The original version of this article, by Michael Kugelman, appeared on
Foreign Policy’s AfPak Channel.
Last month, an avalanche on the Siachen glacier
in Kashmir killed 124 Pakistani soldiers and 11 civilians. The tragedy has intensified debate
about the logic of stationing Pakistani and Indian troops on such inhospitable terrain. And it has also brought attention to Pakistan’s environmental insecurity.
Siachen is rife with glacial melt; one study concludes the icy peak has retreated nearly two kilometers in less than 20 years. It has also been described as “the world’s highest waste dump.” Much of this waste-generated from soldiers’ food, fuel, and equipment-eventually finds its way to the Indus River Basin, Pakistan’s chief water source.
Siachen, in fact, serves as a microcosm of Pakistan’s environmental troubles. The nation experiences record-breaking temperatures, torrential rains (nearly 60 percent of Pakistan’s annual rainfall comes from monsoons), drought, and glacial melt (Pakistan’s United Nations representative, Hussain Haroon, contends that glacial recession on Pakistani mountains has increased by 23 percent over the past decade). Experts estimate that about a quarter of Pakistan’s land area and half of its population are vulnerable to climate change-related disasters, and several weeks ago Sindh’s environment minister said that millions of people across the province face “acute environmental threats.”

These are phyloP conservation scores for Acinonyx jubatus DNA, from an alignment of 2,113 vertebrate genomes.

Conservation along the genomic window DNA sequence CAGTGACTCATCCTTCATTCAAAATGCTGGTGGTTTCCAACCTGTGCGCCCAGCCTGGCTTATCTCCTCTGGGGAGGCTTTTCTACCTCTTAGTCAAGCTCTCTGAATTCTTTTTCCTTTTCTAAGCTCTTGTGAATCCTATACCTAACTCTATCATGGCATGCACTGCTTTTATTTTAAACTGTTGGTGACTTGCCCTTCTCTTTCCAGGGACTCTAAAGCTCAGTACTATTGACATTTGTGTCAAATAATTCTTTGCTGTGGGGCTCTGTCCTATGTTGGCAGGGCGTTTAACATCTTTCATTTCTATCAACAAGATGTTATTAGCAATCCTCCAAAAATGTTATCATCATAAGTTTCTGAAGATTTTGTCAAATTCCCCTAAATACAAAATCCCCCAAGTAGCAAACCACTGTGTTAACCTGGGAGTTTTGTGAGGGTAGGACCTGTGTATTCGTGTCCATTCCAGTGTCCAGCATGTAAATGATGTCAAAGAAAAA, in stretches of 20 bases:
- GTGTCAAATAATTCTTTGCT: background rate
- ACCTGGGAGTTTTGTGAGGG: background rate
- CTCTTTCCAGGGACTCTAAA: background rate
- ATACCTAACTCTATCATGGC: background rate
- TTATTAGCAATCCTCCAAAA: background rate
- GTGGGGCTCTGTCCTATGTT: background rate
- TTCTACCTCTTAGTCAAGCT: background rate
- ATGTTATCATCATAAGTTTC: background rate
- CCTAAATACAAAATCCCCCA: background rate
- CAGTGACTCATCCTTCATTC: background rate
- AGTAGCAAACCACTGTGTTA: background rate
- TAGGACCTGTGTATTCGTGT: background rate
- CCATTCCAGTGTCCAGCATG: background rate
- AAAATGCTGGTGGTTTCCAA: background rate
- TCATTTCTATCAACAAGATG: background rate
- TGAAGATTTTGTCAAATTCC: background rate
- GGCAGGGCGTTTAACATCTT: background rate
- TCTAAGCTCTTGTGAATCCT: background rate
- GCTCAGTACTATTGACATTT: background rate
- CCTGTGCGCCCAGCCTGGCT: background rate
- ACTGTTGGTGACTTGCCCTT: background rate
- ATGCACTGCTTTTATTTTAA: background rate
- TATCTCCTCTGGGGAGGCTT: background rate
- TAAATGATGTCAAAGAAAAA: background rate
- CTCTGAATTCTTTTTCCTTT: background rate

Continue reading on the AfPak Channel.
Sources: Daily Times, Dawn.com, Environment News Service, The Express Tribune, The New York Times, Remote Sensing Technology Center of Japan.
Photo Credit: “Surveying damage in Pakistan,” courtesy of the U.S. Army.